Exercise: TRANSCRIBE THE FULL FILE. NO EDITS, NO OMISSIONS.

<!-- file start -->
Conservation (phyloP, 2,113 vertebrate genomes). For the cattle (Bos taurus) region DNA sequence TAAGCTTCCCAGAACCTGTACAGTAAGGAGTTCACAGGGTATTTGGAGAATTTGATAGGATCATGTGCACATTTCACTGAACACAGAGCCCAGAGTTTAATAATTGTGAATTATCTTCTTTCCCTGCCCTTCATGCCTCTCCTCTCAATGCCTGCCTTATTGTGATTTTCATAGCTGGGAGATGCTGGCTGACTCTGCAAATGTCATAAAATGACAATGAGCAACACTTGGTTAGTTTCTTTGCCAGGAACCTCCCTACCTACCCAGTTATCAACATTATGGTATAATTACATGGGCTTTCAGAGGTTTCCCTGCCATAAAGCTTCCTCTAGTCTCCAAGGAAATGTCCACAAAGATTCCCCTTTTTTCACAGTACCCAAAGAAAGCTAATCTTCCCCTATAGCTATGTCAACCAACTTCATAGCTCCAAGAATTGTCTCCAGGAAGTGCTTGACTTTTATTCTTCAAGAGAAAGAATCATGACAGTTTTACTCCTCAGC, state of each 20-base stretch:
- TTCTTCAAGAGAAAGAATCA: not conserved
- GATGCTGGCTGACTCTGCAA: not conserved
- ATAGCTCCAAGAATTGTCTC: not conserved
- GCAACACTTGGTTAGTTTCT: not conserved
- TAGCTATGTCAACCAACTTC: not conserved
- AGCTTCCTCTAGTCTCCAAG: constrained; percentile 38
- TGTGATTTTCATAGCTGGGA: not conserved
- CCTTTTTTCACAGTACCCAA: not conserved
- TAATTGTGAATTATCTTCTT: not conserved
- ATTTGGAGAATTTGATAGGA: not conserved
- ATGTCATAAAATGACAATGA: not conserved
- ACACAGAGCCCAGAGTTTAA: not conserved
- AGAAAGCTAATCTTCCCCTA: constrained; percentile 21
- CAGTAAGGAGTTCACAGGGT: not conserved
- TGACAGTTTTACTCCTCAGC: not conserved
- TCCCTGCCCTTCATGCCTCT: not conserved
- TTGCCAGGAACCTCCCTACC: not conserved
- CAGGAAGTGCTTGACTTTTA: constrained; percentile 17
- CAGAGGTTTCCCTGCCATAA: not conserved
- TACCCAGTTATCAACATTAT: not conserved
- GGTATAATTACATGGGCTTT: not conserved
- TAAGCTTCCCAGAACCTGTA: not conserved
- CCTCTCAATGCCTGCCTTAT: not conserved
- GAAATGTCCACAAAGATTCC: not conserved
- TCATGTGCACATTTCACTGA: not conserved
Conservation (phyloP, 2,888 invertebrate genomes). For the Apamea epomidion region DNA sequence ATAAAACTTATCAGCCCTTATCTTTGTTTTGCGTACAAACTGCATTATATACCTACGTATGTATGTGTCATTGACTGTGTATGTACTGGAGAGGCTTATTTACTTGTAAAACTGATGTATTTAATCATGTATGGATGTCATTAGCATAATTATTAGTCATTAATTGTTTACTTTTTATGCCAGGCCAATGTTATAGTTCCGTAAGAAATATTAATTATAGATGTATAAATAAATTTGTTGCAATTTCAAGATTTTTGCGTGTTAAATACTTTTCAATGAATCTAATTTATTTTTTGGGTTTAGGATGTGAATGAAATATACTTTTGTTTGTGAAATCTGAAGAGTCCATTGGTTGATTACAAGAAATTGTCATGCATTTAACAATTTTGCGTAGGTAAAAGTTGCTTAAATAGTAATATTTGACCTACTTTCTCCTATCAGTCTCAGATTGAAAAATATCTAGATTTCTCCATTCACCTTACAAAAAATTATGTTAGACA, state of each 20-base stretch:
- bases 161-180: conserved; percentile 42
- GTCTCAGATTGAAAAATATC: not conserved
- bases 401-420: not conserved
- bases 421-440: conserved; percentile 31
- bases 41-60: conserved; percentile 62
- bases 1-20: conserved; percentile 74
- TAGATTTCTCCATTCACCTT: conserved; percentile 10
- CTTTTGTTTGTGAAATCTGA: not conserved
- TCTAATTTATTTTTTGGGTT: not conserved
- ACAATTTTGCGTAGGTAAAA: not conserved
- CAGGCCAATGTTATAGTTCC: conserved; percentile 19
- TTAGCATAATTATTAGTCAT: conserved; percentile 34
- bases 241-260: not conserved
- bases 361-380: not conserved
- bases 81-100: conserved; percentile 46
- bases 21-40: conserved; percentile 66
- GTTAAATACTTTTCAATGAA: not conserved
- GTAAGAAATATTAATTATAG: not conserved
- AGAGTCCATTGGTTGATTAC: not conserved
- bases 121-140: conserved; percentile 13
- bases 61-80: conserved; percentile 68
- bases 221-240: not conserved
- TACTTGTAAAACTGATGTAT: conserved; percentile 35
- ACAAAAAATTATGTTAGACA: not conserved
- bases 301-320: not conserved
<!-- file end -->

Conservation (phyloP, 2,113 vertebrate genomes). For the cattle (Bos taurus) region DNA sequence TAAGCTTCCCAGAACCTGTACAGTAAGGAGTTCACAGGGTATTTGGAGAATTTGATAGGATCATGTGCACATTTCACTGAACACAGAGCCCAGAGTTTAATAATTGTGAATTATCTTCTTTCCCTGCCCTTCATGCCTCTCCTCTCAATGCCTGCCTTATTGTGATTTTCATAGCTGGGAGATGCTGGCTGACTCTGCAAATGTCATAAAATGACAATGAGCAACACTTGGTTAGTTTCTTTGCCAGGAACCTCCCTACCTACCCAGTTATCAACATTATGGTATAATTACATGGGCTTTCAGAGGTTTCCCTGCCATAAAGCTTCCTCTAGTCTCCAAGGAAATGTCCACAAAGATTCCCCTTTTTTCACAGTACCCAAAGAAAGCTAATCTTCCCCTATAGCTATGTCAACCAACTTCATAGCTCCAAGAATTGTCTCCAGGAAGTGCTTGACTTTTATTCTTCAAGAGAAAGAATCATGACAGTTTTACTCCTCAGC, state of each 20-base stretch:
- TTCTTCAAGAGAAAGAATCA: not conserved
- GATGCTGGCTGACTCTGCAA: not conserved
- ATAGCTCCAAGAATTGTCTC: not conserved
- GCAACACTTGGTTAGTTTCT: not conserved
- TAGCTATGTCAACCAACTTC: not conserved
- AGCTTCCTCTAGTCTCCAAG: constrained; percentile 38
- TGTGATTTTCATAGCTGGGA: not conserved
- CCTTTTTTCACAGTACCCAA: not conserved
- TAATTGTGAATTATCTTCTT: not conserved
- ATTTGGAGAATTTGATAGGA: not conserved
- ATGTCATAAAATGACAATGA: not conserved
- ACACAGAGCCCAGAGTTTAA: not conserved
- AGAAAGCTAATCTTCCCCTA: constrained; percentile 21
- CAGTAAGGAGTTCACAGGGT: not conserved
- TGACAGTTTTACTCCTCAGC: not conserved
- TCCCTGCCCTTCATGCCTCT: not conserved
- TTGCCAGGAACCTCCCTACC: not conserved
- CAGGAAGTGCTTGACTTTTA: constrained; percentile 17
- CAGAGGTTTCCCTGCCATAA: not conserved
- TACCCAGTTATCAACATTAT: not conserved
- GGTATAATTACATGGGCTTT: not conserved
- TAAGCTTCCCAGAACCTGTA: not conserved
- CCTCTCAATGCCTGCCTTAT: not conserved
- GAAATGTCCACAAAGATTCC: not conserved
- TCATGTGCACATTTCACTGA: not conserved
Conservation (phyloP, 2,888 invertebrate genomes). For the Apamea epomidion region DNA sequence ATAAAACTTATCAGCCCTTATCTTTGTTTTGCGTACAAACTGCATTATATACCTACGTATGTATGTGTCATTGACTGTGTATGTACTGGAGAGGCTTATTTACTTGTAAAACTGATGTATTTAATCATGTATGGATGTCATTAGCATAATTATTAGTCATTAATTGTTTACTTTTTATGCCAGGCCAATGTTATAGTTCCGTAAGAAATATTAATTATAGATGTATAAATAAATTTGTTGCAATTTCAAGATTTTTGCGTGTTAAATACTTTTCAATGAATCTAATTTATTTTTTGGGTTTAGGATGTGAATGAAATATACTTTTGTTTGTGAAATCTGAAGAGTCCATTGGTTGATTACAAGAAATTGTCATGCATTTAACAATTTTGCGTAGGTAAAAGTTGCTTAAATAGTAATATTTGACCTACTTTCTCCTATCAGTCTCAGATTGAAAAATATCTAGATTTCTCCATTCACCTTACAAAAAATTATGTTAGACA, state of each 20-base stretch:
- bases 161-180: conserved; percentile 42
- GTCTCAGATTGAAAAATATC: not conserved
- bases 401-420: not conserved
- bases 421-440: conserved; percentile 31
- bases 41-60: conserved; percentile 62
- bases 1-20: conserved; percentile 74
- TAGATTTCTCCATTCACCTT: conserved; percentile 10
- CTTTTGTTTGTGAAATCTGA: not conserved
- TCTAATTTATTTTTTGGGTT: not conserved
- ACAATTTTGCGTAGGTAAAA: not conserved
- CAGGCCAATGTTATAGTTCC: conserved; percentile 19
- TTAGCATAATTATTAGTCAT: conserved; percentile 34
- bases 241-260: not conserved
- bases 361-380: not conserved
- bases 81-100: conserved; percentile 46
- bases 21-40: conserved; percentile 66
- GTTAAATACTTTTCAATGAA: not conserved
- GTAAGAAATATTAATTATAG: not conserved
- AGAGTCCATTGGTTGATTAC: not conserved
- bases 121-140: conserved; percentile 13
- bases 61-80: conserved; percentile 68
- bases 221-240: not conserved
- TACTTGTAAAACTGATGTAT: conserved; percentile 35
- ACAAAAAATTATGTTAGACA: not conserved
- bases 301-320: not conserved